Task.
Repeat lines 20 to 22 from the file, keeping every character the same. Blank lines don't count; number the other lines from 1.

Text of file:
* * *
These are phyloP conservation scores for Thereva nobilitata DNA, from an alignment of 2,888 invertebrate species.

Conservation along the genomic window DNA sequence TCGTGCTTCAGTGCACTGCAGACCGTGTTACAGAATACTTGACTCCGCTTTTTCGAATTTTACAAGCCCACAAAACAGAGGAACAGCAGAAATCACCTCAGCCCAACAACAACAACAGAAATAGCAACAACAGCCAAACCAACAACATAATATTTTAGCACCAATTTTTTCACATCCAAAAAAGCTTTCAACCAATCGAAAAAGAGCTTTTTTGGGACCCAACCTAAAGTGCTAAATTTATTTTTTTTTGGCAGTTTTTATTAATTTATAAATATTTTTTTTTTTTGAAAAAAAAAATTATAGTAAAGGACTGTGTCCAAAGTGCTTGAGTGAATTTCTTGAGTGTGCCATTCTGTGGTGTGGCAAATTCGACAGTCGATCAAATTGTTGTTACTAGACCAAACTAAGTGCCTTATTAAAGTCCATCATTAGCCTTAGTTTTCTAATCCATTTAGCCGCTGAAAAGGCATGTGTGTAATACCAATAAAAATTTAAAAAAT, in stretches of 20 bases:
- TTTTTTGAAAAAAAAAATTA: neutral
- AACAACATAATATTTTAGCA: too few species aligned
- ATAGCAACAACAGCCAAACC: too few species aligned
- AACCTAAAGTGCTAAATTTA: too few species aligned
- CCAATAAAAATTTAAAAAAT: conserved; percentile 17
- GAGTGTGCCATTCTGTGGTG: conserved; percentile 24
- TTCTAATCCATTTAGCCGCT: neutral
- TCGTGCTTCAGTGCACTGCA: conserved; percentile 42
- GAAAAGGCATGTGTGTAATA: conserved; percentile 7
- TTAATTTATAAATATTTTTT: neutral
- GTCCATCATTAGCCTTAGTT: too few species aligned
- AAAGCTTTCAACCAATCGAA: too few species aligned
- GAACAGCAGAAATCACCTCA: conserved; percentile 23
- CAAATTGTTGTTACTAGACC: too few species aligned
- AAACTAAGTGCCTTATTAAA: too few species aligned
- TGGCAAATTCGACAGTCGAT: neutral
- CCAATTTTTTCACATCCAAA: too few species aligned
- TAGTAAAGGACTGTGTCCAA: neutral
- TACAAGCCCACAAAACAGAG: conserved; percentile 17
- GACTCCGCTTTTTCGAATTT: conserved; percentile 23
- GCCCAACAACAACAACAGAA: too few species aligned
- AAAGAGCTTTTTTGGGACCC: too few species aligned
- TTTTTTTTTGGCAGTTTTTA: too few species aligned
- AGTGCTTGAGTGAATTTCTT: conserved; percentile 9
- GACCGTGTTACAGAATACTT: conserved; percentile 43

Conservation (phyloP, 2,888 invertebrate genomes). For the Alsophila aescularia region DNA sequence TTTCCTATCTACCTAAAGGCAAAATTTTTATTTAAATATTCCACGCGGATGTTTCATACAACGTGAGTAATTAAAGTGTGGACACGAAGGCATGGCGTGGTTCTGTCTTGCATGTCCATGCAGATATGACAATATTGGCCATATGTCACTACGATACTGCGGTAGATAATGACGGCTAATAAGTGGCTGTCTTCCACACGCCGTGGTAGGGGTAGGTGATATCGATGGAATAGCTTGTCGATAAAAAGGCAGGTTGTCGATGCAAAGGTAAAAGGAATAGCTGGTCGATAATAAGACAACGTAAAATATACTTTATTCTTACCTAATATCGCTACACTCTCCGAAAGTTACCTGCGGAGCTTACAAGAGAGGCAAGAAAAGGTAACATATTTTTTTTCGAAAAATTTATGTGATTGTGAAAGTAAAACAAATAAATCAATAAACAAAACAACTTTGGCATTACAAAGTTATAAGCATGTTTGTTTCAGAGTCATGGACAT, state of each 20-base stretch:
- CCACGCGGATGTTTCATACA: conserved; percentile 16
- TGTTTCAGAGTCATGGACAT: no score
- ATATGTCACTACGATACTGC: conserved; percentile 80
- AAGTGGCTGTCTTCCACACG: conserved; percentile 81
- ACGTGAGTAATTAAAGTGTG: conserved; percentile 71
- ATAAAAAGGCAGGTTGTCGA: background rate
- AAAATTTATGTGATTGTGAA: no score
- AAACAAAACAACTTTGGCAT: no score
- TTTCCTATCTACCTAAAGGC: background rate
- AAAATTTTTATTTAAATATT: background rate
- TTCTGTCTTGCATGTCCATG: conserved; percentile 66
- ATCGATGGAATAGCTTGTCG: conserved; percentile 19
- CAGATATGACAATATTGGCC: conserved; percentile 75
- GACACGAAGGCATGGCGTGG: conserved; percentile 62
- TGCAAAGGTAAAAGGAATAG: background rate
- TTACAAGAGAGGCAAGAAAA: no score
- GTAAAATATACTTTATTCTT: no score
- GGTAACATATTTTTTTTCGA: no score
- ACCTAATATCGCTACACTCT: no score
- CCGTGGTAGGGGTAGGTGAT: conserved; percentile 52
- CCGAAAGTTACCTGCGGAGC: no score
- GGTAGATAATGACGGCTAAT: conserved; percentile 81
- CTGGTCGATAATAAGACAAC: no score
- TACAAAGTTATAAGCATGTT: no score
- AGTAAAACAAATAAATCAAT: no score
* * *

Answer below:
- TAGTAAAGGACTGTGTCCAA: neutral
- TACAAGCCCACAAAACAGAG: conserved; percentile 17
- GACTCCGCTTTTTCGAATTT: conserved; percentile 23